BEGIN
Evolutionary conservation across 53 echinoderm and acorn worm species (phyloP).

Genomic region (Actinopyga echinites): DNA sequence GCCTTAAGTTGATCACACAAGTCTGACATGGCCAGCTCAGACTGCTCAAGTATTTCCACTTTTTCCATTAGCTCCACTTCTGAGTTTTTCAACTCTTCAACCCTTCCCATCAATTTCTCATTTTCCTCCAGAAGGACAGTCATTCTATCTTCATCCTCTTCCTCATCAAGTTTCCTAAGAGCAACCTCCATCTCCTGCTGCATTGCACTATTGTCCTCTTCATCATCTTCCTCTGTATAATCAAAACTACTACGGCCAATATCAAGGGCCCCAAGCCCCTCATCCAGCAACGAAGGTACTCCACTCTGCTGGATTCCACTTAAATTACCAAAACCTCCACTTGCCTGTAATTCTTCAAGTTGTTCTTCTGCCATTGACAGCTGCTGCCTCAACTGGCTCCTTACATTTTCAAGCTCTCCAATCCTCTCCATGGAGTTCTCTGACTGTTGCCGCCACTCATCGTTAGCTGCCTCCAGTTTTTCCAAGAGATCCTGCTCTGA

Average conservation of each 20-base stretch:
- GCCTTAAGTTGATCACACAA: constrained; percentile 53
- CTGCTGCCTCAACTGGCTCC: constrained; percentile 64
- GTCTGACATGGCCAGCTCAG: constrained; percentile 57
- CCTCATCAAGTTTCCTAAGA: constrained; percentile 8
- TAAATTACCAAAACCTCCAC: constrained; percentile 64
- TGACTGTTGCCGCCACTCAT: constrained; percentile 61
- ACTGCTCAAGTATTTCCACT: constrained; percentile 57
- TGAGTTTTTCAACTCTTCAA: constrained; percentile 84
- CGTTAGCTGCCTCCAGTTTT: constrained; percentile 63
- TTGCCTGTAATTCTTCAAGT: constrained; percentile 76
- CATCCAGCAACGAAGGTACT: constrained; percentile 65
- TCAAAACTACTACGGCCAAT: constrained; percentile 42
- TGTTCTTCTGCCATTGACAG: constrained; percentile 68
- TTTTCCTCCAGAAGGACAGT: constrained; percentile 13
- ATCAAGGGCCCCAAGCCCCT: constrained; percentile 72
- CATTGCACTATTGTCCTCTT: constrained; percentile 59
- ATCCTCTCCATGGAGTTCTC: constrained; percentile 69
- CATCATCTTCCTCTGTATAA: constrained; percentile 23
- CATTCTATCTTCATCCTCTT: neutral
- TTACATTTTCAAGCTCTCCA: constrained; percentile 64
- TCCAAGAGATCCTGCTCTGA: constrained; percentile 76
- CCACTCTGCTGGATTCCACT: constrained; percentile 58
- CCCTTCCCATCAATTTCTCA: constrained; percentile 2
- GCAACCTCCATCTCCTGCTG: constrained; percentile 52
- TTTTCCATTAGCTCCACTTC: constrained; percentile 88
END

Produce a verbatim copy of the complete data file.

Evolutionary conservation across 53 echinoderm and acorn worm species (phyloP).

Genomic region (Actinopyga echinites): DNA sequence GCCTTAAGTTGATCACACAAGTCTGACATGGCCAGCTCAGACTGCTCAAGTATTTCCACTTTTTCCATTAGCTCCACTTCTGAGTTTTTCAACTCTTCAACCCTTCCCATCAATTTCTCATTTTCCTCCAGAAGGACAGTCATTCTATCTTCATCCTCTTCCTCATCAAGTTTCCTAAGAGCAACCTCCATCTCCTGCTGCATTGCACTATTGTCCTCTTCATCATCTTCCTCTGTATAATCAAAACTACTACGGCCAATATCAAGGGCCCCAAGCCCCTCATCCAGCAACGAAGGTACTCCACTCTGCTGGATTCCACTTAAATTACCAAAACCTCCACTTGCCTGTAATTCTTCAAGTTGTTCTTCTGCCATTGACAGCTGCTGCCTCAACTGGCTCCTTACATTTTCAAGCTCTCCAATCCTCTCCATGGAGTTCTCTGACTGTTGCCGCCACTCATCGTTAGCTGCCTCCAGTTTTTCCAAGAGATCCTGCTCTGA

Average conservation of each 20-base stretch:
- GCCTTAAGTTGATCACACAA: constrained; percentile 53
- CTGCTGCCTCAACTGGCTCC: constrained; percentile 64
- GTCTGACATGGCCAGCTCAG: constrained; percentile 57
- CCTCATCAAGTTTCCTAAGA: constrained; percentile 8
- TAAATTACCAAAACCTCCAC: constrained; percentile 64
- TGACTGTTGCCGCCACTCAT: constrained; percentile 61
- ACTGCTCAAGTATTTCCACT: constrained; percentile 57
- TGAGTTTTTCAACTCTTCAA: constrained; percentile 84
- CGTTAGCTGCCTCCAGTTTT: constrained; percentile 63
- TTGCCTGTAATTCTTCAAGT: constrained; percentile 76
- CATCCAGCAACGAAGGTACT: constrained; percentile 65
- TCAAAACTACTACGGCCAAT: constrained; percentile 42
- TGTTCTTCTGCCATTGACAG: constrained; percentile 68
- TTTTCCTCCAGAAGGACAGT: constrained; percentile 13
- ATCAAGGGCCCCAAGCCCCT: constrained; percentile 72
- CATTGCACTATTGTCCTCTT: constrained; percentile 59
- ATCCTCTCCATGGAGTTCTC: constrained; percentile 69
- CATCATCTTCCTCTGTATAA: constrained; percentile 23
- CATTCTATCTTCATCCTCTT: neutral
- TTACATTTTCAAGCTCTCCA: constrained; percentile 64
- TCCAAGAGATCCTGCTCTGA: constrained; percentile 76
- CCACTCTGCTGGATTCCACT: constrained; percentile 58
- CCCTTCCCATCAATTTCTCA: constrained; percentile 2
- GCAACCTCCATCTCCTGCTG: constrained; percentile 52
- TTTTCCATTAGCTCCACTTC: constrained; percentile 88